Saturday Feb 04, 2023

Star ‘not suitable’ to hold casino licence


Gambling giant Star Entertainment’s Sydney gaming venue is not fit to hold a casino licence, lawyers assisting a royal commission-style inquiry say.

“We submit that the evidence in the public hearing establishes that The Star is not suitable to hold the casino licence and that its close associate Star Entertainment is not suitable either,” counsel assisting Naomi Sharp SC said on Tuesday.

In closing argument, Ms Sharp told the NSW gaming regulator inquiry Star and its Sydney casino were only at the start of their journey “about what has gone wrong within these organisations”.

“There has not yet been the period of deep reflection which of course will be necessary in order to develop a concrete plan about what … can bring these corporations into a position of suitability,” she said.

The high-profile inquiry has examined claims that ASX-listed Star enabled suspected money laundering, organised crime, fraud and foreign interference at The Star Sydney as part of assessing whether the venue should retain its casino licence.

The inquiry was told a notorious gang-linked junket operated an illegal cage at the casino, that the venue flouted rules on the use of Chinese debit cards, and that casino staff lied to banks and did not do enough in dealings with regulators.

There has been evidence that Star worked covertly to stop the public hearings taking place.

Also on Tuesday, Ms Sharp SC outlined 26 areas she would address in closing argument, describing the The Star Sydney’s casino licence as a privilege that conferred on the venue the ability to earn “very substantial revenue”.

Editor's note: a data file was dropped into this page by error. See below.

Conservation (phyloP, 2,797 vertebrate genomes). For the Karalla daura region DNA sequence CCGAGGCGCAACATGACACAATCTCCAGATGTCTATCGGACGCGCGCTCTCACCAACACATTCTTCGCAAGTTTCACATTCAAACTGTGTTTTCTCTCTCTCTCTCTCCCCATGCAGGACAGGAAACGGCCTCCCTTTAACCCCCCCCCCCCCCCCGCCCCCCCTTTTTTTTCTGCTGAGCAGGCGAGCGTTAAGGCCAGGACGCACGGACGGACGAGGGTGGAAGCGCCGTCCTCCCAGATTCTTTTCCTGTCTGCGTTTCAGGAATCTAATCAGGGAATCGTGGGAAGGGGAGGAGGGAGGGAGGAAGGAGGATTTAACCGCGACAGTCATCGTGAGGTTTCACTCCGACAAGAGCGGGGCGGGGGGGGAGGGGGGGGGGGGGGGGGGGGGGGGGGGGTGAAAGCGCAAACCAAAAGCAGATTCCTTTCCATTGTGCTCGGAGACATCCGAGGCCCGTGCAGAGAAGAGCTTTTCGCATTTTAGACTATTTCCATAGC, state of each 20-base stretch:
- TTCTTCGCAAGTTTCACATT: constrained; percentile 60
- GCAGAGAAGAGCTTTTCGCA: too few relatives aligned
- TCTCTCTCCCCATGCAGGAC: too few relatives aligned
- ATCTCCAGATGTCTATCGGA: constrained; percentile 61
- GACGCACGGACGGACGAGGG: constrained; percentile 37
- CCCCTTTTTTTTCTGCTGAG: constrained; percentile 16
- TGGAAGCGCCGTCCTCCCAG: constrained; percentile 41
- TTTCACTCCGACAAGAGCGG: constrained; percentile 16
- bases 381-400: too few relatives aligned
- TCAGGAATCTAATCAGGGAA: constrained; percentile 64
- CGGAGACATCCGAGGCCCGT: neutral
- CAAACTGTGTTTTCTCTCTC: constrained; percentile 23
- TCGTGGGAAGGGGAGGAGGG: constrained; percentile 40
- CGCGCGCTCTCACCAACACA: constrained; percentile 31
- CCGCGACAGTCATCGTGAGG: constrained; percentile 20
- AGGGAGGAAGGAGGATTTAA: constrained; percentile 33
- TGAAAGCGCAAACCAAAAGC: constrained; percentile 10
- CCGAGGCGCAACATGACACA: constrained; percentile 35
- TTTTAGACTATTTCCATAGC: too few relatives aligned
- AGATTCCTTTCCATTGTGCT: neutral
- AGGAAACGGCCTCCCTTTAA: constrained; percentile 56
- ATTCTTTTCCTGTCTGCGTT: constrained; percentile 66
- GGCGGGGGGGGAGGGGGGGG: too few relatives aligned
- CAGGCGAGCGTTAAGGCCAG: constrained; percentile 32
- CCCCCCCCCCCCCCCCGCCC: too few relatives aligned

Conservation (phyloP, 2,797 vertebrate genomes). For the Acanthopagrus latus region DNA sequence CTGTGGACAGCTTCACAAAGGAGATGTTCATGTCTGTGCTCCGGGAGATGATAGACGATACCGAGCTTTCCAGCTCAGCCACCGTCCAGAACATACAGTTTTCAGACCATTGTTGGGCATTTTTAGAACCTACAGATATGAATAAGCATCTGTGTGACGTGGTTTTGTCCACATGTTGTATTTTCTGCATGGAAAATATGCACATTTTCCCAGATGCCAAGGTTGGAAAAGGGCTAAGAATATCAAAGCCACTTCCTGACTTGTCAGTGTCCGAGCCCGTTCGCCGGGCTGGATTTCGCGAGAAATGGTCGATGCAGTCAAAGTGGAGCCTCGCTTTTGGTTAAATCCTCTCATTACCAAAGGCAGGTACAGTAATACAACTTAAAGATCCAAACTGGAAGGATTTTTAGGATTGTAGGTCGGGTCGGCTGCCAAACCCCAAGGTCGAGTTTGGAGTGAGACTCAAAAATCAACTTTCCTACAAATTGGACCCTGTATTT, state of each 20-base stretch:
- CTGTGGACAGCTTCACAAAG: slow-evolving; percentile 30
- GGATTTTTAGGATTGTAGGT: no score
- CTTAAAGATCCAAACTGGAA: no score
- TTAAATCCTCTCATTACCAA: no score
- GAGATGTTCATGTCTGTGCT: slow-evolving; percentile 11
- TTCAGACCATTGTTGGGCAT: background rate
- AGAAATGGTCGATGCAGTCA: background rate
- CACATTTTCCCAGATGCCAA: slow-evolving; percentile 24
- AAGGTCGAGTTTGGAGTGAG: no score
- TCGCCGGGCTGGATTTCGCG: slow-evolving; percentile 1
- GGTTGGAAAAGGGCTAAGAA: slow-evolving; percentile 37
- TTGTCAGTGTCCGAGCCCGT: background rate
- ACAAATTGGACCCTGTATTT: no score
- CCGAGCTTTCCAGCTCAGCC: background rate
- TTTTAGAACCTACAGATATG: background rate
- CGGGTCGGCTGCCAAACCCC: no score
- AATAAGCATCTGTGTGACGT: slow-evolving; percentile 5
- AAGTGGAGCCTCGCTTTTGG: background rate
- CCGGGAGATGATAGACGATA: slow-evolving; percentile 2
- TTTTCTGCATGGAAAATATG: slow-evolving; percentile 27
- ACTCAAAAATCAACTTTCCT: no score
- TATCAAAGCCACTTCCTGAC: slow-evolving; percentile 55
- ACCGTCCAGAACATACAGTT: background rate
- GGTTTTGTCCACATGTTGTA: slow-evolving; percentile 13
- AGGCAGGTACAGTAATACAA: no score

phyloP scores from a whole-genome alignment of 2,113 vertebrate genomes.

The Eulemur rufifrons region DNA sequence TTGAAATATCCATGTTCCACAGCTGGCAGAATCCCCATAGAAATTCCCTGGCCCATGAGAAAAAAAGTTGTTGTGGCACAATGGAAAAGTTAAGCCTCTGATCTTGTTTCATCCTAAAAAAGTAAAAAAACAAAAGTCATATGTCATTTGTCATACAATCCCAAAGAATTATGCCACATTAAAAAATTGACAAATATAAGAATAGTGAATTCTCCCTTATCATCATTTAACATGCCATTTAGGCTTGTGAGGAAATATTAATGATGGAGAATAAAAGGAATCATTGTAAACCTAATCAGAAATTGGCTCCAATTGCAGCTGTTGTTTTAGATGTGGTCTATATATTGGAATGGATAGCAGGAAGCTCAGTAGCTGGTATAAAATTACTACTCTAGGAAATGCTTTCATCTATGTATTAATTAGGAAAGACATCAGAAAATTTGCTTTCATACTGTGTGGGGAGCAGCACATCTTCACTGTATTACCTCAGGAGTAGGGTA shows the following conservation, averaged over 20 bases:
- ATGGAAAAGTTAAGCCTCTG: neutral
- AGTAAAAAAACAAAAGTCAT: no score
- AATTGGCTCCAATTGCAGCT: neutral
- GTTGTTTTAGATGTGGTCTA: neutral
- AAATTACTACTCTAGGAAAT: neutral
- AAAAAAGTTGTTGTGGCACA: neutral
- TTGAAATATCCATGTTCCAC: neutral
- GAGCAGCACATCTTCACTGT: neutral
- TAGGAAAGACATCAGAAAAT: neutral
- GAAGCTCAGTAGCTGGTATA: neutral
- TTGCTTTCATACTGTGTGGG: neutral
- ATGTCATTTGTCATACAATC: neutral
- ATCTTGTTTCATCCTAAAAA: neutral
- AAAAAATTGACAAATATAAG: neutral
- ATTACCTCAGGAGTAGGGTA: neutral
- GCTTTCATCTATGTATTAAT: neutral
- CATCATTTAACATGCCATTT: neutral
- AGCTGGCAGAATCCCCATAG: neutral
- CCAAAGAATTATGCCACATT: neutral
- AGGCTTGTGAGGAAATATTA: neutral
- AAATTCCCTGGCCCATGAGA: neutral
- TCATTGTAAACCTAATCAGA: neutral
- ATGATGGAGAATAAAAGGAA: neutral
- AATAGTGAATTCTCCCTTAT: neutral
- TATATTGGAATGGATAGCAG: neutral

“In exchange for that privilege, the casino operator is given a number of very important responsibilities,” Ms Sharp said.

Among closing submissions, Ms Sharp said she would address a briefing given by Star’s management to the board in the wake of 2019 media allegations.

“It will be our submission that these representations were quite misleading,” she said.

She would also argue there was a lack of supervision in the casino’s international VIP team and “certain shortcomings” existed on high-value patrons.

Other topics to be covered in closing included the suitability of the casino to keep its licence, the venue’s risk management framework, the credit of witnesses, and an examination of whether Star underpaid gaming duties to the state government.

In the wake of the inquiry there has been a clean-out of Star top brass, including chief executive Matt Bekier, chief financial officer Harry Theodore, chief casino officer Greg Hawkins, chief legal and risk officer Paula Martin and board chairman John O’Neill.

The Star inquiry follows a review of its rival Crown Resorts, which ultimately deemed that casino unfit to hold a licence in NSW.

The inquiry continues on Tuesday.


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